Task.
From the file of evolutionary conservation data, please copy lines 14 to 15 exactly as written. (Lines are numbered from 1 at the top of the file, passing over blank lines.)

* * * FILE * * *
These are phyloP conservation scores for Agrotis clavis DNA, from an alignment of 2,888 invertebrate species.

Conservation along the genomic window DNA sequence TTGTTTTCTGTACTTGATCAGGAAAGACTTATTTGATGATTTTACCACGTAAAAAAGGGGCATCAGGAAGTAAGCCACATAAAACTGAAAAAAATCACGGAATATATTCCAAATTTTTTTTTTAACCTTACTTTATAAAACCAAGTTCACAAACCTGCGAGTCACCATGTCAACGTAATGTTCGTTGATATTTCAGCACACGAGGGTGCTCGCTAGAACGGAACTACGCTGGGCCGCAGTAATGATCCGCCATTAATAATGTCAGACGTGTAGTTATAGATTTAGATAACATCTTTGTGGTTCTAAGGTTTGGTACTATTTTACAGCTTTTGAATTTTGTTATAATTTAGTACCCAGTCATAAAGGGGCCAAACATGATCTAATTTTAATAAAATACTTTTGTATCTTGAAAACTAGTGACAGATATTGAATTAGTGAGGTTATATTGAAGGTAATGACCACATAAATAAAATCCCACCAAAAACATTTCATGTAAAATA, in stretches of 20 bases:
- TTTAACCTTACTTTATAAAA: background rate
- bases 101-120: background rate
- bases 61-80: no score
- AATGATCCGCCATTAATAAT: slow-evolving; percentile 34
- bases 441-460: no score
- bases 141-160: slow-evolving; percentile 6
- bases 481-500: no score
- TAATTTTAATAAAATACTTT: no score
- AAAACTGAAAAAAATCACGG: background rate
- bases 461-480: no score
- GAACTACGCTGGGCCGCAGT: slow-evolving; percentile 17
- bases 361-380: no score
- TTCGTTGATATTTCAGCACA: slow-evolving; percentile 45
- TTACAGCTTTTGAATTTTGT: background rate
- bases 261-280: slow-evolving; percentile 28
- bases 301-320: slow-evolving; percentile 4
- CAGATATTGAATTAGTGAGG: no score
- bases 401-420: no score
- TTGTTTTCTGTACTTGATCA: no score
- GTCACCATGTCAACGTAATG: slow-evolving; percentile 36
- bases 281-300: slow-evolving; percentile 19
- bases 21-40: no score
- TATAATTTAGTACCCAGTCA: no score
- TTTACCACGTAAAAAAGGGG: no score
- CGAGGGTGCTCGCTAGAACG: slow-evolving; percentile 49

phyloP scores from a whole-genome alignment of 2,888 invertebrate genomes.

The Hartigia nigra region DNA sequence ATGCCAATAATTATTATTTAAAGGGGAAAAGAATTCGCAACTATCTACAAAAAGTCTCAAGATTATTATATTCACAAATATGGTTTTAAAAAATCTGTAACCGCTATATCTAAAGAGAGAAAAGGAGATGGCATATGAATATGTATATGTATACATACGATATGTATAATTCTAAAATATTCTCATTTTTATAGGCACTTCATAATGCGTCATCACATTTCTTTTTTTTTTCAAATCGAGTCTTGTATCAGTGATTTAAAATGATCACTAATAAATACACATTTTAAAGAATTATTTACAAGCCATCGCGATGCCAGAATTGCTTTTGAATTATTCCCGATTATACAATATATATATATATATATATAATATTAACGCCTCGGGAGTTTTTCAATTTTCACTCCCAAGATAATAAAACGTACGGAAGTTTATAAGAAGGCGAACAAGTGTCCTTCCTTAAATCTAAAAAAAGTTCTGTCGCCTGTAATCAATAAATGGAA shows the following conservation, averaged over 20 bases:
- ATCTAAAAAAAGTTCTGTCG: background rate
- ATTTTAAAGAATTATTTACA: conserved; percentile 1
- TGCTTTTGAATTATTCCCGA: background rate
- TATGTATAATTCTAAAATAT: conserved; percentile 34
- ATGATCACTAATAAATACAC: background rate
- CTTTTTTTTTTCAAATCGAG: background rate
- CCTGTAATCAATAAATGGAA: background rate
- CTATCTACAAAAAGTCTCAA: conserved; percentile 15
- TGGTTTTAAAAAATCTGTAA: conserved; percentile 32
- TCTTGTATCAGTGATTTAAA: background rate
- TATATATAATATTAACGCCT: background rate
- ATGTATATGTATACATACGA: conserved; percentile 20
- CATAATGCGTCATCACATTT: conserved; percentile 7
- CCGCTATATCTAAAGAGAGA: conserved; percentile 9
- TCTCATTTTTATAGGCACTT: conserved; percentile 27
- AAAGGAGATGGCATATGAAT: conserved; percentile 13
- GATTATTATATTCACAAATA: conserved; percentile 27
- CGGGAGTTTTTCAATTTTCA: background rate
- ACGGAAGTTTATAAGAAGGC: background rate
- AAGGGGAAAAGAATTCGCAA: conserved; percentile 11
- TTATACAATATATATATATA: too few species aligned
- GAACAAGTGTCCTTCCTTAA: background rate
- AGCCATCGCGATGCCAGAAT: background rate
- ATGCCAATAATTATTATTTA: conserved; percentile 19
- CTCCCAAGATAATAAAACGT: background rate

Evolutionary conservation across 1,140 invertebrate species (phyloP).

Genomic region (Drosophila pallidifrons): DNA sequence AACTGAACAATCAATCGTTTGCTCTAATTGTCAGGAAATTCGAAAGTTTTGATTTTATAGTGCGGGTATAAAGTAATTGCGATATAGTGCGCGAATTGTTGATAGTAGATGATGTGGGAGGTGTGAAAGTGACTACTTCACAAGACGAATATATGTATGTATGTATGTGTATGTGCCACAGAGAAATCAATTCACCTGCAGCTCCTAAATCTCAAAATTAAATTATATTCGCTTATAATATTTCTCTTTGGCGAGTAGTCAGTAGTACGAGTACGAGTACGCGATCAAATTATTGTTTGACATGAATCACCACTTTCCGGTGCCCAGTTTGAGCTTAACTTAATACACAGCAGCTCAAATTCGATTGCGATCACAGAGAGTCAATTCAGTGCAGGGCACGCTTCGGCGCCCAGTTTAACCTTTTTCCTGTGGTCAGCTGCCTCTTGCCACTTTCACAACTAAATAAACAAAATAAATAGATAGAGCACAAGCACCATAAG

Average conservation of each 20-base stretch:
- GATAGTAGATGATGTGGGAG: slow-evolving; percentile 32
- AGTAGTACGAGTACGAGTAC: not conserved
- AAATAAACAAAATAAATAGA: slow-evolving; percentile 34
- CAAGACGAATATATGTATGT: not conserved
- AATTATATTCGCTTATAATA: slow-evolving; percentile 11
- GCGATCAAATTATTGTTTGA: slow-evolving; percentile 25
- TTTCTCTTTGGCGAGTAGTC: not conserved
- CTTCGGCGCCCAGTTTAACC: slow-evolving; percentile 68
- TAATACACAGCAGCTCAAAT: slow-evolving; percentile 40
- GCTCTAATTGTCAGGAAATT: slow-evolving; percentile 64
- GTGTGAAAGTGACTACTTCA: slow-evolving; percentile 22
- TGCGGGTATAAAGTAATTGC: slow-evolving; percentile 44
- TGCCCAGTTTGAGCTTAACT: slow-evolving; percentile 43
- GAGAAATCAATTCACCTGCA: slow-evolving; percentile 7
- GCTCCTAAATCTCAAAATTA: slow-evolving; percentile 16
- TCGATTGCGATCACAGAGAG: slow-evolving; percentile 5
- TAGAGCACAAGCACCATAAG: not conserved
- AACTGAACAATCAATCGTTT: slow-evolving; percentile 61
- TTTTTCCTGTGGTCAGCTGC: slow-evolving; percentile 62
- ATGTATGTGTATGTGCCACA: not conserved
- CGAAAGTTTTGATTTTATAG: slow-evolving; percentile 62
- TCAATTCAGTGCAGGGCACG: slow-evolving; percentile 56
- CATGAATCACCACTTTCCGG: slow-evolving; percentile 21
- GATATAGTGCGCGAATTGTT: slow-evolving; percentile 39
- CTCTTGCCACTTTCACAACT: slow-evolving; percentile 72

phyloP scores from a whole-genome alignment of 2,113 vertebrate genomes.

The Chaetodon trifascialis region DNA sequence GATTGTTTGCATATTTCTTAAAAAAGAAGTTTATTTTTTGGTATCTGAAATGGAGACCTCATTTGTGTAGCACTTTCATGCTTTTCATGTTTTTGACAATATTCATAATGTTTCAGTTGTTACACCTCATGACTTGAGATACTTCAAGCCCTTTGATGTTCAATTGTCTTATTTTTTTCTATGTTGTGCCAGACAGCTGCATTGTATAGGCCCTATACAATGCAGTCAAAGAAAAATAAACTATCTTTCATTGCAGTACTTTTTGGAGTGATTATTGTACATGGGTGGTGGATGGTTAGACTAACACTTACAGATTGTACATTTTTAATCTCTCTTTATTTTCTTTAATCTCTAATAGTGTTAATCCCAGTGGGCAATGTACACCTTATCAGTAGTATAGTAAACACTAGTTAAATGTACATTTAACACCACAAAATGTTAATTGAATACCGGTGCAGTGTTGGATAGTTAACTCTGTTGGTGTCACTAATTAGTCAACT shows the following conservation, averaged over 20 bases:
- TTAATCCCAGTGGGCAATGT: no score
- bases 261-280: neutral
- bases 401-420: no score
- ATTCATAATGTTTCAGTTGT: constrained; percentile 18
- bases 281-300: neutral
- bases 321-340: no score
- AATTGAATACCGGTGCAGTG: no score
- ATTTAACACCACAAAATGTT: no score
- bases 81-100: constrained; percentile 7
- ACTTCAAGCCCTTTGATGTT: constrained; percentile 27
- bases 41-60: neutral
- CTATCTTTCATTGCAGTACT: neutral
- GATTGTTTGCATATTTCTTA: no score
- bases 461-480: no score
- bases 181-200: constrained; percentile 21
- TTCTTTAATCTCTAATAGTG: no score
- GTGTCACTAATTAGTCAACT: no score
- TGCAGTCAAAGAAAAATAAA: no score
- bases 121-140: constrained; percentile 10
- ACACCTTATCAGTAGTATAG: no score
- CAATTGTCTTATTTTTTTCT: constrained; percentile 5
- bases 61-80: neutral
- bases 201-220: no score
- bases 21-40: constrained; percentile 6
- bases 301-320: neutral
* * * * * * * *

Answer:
- bases 361-380: no score
- TTCGTTGATATTTCAGCACA: slow-evolving; percentile 45